You can (and should) use the same material on more than one mesh.

Using a texture in a new Material

var diffuseTexture = this.app.assets.get(this.diffuseMap).resource;
//...
this.material.setParameter('uDiffuseMap', diffuseTexture);

The effect demonstrated in this tutorial is achieved using a height map texture. We access the texture from the asset registry using the code above. At the top of our script we have declared a script attribute called 'maps' which allows us to set a texture from the PlayCanvas Editor:

CustomShader.attributes.add('vs', {
    type: 'asset',
    assetType: 'shader',
    title: 'Vertex Shader'
});

CustomShader.attributes.add('fs', {
    type: 'asset',
    assetType: 'shader',
    title: 'Fragment Shader'
});

CustomShader.attributes.add('diffuseMap', {
    type: 'asset',
    assetType: 'texture',
    title: 'Diffuse Map'
});

CustomShader.attributes.add('heightMap', {
    type: 'asset',
    assetType: 'texture',
    title: 'Height Map'
});

When our height map texture is loaded we can set the uniform uHeightMap to be the pc.Texture object.

Updating uniforms

// update code called every frame
CustomShader.prototype.update = function(dt) {
    this.time += dt;

    // Bounce value of t 0->1->0
    var t = (this.time % 2);
    if (t > 1) {
        t = 1 - (t - 1);
    }

    // Update the time value in the material
    this.material.setParameter('uTime', t);
};

To achieve the disappearing effect we use the height map value as a threshold, and we increase the threshold over time. In the update method above we bounce the value of t between 0 and 1 and we set this as the uTime uniform.

In our shader if the value of the heightmap on a pixel is less than the value time value we don't draw the pixel. In addition at values that are close to the threshold, we draw the pixel in blue to display a nice 'edge' to the effect.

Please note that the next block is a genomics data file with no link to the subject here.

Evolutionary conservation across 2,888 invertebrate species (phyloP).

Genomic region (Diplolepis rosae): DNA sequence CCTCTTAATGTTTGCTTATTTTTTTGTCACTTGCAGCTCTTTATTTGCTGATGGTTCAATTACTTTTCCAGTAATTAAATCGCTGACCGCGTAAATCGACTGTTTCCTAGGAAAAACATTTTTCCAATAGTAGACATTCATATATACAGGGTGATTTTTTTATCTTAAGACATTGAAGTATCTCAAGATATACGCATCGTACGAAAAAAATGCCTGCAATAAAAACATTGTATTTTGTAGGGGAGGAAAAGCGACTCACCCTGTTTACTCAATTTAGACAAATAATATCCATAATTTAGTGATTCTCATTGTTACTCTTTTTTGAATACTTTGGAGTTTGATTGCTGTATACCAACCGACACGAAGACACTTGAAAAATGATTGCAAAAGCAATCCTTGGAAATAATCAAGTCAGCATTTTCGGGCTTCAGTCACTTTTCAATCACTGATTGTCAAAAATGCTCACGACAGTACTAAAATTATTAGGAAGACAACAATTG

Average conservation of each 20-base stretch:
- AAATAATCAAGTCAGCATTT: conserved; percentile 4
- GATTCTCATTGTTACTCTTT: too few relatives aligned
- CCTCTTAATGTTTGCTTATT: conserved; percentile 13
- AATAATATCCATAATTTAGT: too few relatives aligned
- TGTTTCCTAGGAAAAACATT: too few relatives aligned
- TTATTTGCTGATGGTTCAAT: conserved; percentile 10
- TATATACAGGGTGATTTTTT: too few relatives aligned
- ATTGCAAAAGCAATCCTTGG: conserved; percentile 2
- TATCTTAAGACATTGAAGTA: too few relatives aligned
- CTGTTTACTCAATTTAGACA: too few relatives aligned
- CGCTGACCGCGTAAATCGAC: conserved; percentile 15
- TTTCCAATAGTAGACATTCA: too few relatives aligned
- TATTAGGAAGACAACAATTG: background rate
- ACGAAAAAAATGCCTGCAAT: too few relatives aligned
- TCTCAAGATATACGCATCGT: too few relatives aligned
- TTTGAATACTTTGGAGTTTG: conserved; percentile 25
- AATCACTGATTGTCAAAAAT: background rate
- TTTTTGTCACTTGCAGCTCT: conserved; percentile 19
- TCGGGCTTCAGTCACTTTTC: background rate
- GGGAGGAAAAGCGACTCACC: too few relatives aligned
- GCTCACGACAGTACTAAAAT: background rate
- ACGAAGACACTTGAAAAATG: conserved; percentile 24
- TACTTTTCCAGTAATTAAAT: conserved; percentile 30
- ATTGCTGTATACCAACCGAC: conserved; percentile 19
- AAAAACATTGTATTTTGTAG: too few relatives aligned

Complete listing

var CustomShader = pc.createScript('customShader');

CustomShader.attributes.add('vs', {
    type: 'asset',
    assetType: 'shader',
    title: 'Vertex Shader'
});

CustomShader.attributes.add('fs', {
    type: 'asset',
    assetType: 'shader',
    title: 'Fragment Shader'
});

CustomShader.attributes.add('diffuseMap', {
    type: 'asset',
    assetType: 'texture',
    title: 'Diffuse Map'
});

CustomShader.attributes.add('heightMap', {
    type: 'asset',
    assetType: 'texture',
    title: 'Height Map'
});

// initialize code called once per entity
CustomShader.prototype.initialize = function() {
    this.time = 0;

    var app = this.app;
    var model = this.entity.model.model;
    var gd = app.graphicsDevice;

    var diffuseTexture = this.diffuseMap.resource;
    var heightTexture = this.heightMap.resource;

    var vertexShader = this.vs.resource;
    var fragmentShader = "precision " + gd.precision + " float;\n";
    fragmentShader = fragmentShader + this.fs.resource;

    // A shader definition used to create a new shader.
    var shaderDefinition = {
        attributes: {
            aPosition: pc.SEMANTIC_POSITION,
            aUv0: pc.SEMANTIC_TEXCOORD0
        },
        vshader: vertexShader,
        fshader: fragmentShader
    };

    // Create the shader from the definition
    this.shader = new pc.Shader(gd, shaderDefinition);

    // Create a new material and set the shader
    this.material = new pc.Material();
    this.material.setShader(this.shader);

    // Set the initial time parameter
    this.material.setParameter('uTime', 0);

    // Set the diffuse texture
    this.material.setParameter('uDiffuseMap', diffuseTexture);

    // Use the "clouds" texture as the height map property
    this.material.setParameter('uHeightMap', heightTexture);

    // Replace the material on the model with our new material
    model.meshInstances[0].material = this.material;
};

// update code called every frame
CustomShader.prototype.update = function(dt) {
    this.time += dt;

    // Bounce value of t 0->1->0
    var t = (this.time % 2);
    if (t > 1) {
        t = 1 - (t - 1);
    }

    // Update the time value in the material
    this.material.setParameter('uTime', t);
};

Here is the complete script. Remember you'll need to create vertex shader and fragment shader assets in order for it to work. It's left as an exercise to the reader to implement a shader which performs this dissolve effect on a model with many meshes and materials.